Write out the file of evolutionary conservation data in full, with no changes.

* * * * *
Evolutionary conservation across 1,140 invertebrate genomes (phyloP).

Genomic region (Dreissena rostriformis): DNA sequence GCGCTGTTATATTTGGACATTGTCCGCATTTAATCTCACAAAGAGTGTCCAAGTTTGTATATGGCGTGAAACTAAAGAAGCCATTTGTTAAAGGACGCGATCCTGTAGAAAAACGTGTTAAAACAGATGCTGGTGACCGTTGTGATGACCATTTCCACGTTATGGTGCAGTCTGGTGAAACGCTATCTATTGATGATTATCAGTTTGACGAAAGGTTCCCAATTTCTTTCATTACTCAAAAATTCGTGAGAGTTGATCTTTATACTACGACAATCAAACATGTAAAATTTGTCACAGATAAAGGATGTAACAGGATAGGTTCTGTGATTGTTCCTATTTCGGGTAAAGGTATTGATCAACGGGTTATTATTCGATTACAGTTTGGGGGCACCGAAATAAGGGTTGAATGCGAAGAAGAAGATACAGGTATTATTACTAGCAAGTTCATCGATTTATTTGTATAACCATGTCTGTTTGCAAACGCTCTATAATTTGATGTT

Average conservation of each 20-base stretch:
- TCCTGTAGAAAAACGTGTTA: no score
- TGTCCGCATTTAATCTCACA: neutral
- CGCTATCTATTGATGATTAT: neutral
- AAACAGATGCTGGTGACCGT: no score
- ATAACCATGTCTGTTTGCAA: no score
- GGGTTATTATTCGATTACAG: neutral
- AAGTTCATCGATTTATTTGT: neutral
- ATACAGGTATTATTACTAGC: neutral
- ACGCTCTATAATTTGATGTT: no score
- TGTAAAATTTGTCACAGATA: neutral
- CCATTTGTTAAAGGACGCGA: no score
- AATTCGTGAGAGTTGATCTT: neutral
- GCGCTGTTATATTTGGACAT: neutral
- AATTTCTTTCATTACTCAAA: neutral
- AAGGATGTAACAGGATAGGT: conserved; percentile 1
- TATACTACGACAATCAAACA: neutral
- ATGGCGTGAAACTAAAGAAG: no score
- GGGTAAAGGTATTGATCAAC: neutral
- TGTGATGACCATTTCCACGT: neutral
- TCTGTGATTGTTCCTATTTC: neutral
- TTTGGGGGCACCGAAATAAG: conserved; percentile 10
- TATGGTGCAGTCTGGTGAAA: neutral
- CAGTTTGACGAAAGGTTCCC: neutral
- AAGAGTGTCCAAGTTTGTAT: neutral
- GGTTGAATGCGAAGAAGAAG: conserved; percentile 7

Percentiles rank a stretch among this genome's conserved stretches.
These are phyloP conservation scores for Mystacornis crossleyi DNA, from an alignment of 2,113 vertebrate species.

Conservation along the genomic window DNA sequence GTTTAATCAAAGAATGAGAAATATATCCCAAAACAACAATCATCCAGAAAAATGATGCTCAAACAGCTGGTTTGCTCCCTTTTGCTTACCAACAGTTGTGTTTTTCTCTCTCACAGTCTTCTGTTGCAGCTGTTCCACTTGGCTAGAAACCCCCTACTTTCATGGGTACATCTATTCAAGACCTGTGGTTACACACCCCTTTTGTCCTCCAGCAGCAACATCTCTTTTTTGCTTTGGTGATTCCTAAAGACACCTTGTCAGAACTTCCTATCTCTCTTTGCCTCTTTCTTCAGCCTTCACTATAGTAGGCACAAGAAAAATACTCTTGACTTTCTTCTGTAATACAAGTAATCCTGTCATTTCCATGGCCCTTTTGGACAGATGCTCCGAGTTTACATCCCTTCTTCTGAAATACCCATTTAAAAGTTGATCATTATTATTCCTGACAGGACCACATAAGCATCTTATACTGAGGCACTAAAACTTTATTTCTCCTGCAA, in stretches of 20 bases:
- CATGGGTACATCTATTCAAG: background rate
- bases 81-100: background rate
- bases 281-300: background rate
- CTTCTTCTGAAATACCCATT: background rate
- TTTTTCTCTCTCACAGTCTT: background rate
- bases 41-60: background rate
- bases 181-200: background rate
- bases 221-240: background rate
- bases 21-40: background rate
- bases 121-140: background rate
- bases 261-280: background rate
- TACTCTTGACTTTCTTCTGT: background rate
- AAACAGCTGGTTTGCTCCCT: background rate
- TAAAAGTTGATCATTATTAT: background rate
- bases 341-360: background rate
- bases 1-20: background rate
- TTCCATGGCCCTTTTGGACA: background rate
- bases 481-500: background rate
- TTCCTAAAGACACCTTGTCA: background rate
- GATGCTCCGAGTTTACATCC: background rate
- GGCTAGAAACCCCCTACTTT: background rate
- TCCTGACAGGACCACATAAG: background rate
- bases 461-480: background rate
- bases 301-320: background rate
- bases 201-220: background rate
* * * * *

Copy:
Evolutionary conservation across 1,140 invertebrate genomes (phyloP).

Genomic region (Dreissena rostriformis): DNA sequence GCGCTGTTATATTTGGACATTGTCCGCATTTAATCTCACAAAGAGTGTCCAAGTTTGTATATGGCGTGAAACTAAAGAAGCCATTTGTTAAAGGACGCGATCCTGTAGAAAAACGTGTTAAAACAGATGCTGGTGACCGTTGTGATGACCATTTCCACGTTATGGTGCAGTCTGGTGAAACGCTATCTATTGATGATTATCAGTTTGACGAAAGGTTCCCAATTTCTTTCATTACTCAAAAATTCGTGAGAGTTGATCTTTATACTACGACAATCAAACATGTAAAATTTGTCACAGATAAAGGATGTAACAGGATAGGTTCTGTGATTGTTCCTATTTCGGGTAAAGGTATTGATCAACGGGTTATTATTCGATTACAGTTTGGGGGCACCGAAATAAGGGTTGAATGCGAAGAAGAAGATACAGGTATTATTACTAGCAAGTTCATCGATTTATTTGTATAACCATGTCTGTTTGCAAACGCTCTATAATTTGATGTT

Average conservation of each 20-base stretch:
- TCCTGTAGAAAAACGTGTTA: no score
- TGTCCGCATTTAATCTCACA: neutral
- CGCTATCTATTGATGATTAT: neutral
- AAACAGATGCTGGTGACCGT: no score
- ATAACCATGTCTGTTTGCAA: no score
- GGGTTATTATTCGATTACAG: neutral
- AAGTTCATCGATTTATTTGT: neutral
- ATACAGGTATTATTACTAGC: neutral
- ACGCTCTATAATTTGATGTT: no score
- TGTAAAATTTGTCACAGATA: neutral
- CCATTTGTTAAAGGACGCGA: no score
- AATTCGTGAGAGTTGATCTT: neutral
- GCGCTGTTATATTTGGACAT: neutral
- AATTTCTTTCATTACTCAAA: neutral
- AAGGATGTAACAGGATAGGT: conserved; percentile 1
- TATACTACGACAATCAAACA: neutral
- ATGGCGTGAAACTAAAGAAG: no score
- GGGTAAAGGTATTGATCAAC: neutral
- TGTGATGACCATTTCCACGT: neutral
- TCTGTGATTGTTCCTATTTC: neutral
- TTTGGGGGCACCGAAATAAG: conserved; percentile 10
- TATGGTGCAGTCTGGTGAAA: neutral
- CAGTTTGACGAAAGGTTCCC: neutral
- AAGAGTGTCCAAGTTTGTAT: neutral
- GGTTGAATGCGAAGAAGAAG: conserved; percentile 7

Percentiles rank a stretch among this genome's conserved stretches.
These are phyloP conservation scores for Mystacornis crossleyi DNA, from an alignment of 2,113 vertebrate species.

Conservation along the genomic window DNA sequence GTTTAATCAAAGAATGAGAAATATATCCCAAAACAACAATCATCCAGAAAAATGATGCTCAAACAGCTGGTTTGCTCCCTTTTGCTTACCAACAGTTGTGTTTTTCTCTCTCACAGTCTTCTGTTGCAGCTGTTCCACTTGGCTAGAAACCCCCTACTTTCATGGGTACATCTATTCAAGACCTGTGGTTACACACCCCTTTTGTCCTCCAGCAGCAACATCTCTTTTTTGCTTTGGTGATTCCTAAAGACACCTTGTCAGAACTTCCTATCTCTCTTTGCCTCTTTCTTCAGCCTTCACTATAGTAGGCACAAGAAAAATACTCTTGACTTTCTTCTGTAATACAAGTAATCCTGTCATTTCCATGGCCCTTTTGGACAGATGCTCCGAGTTTACATCCCTTCTTCTGAAATACCCATTTAAAAGTTGATCATTATTATTCCTGACAGGACCACATAAGCATCTTATACTGAGGCACTAAAACTTTATTTCTCCTGCAA, in stretches of 20 bases:
- CATGGGTACATCTATTCAAG: background rate
- bases 81-100: background rate
- bases 281-300: background rate
- CTTCTTCTGAAATACCCATT: background rate
- TTTTTCTCTCTCACAGTCTT: background rate
- bases 41-60: background rate
- bases 181-200: background rate
- bases 221-240: background rate
- bases 21-40: background rate
- bases 121-140: background rate
- bases 261-280: background rate
- TACTCTTGACTTTCTTCTGT: background rate
- AAACAGCTGGTTTGCTCCCT: background rate
- TAAAAGTTGATCATTATTAT: background rate
- bases 341-360: background rate
- bases 1-20: background rate
- TTCCATGGCCCTTTTGGACA: background rate
- bases 481-500: background rate
- TTCCTAAAGACACCTTGTCA: background rate
- GATGCTCCGAGTTTACATCC: background rate
- GGCTAGAAACCCCCTACTTT: background rate
- TCCTGACAGGACCACATAAG: background rate
- bases 461-480: background rate
- bases 301-320: background rate
- bases 201-220: background rate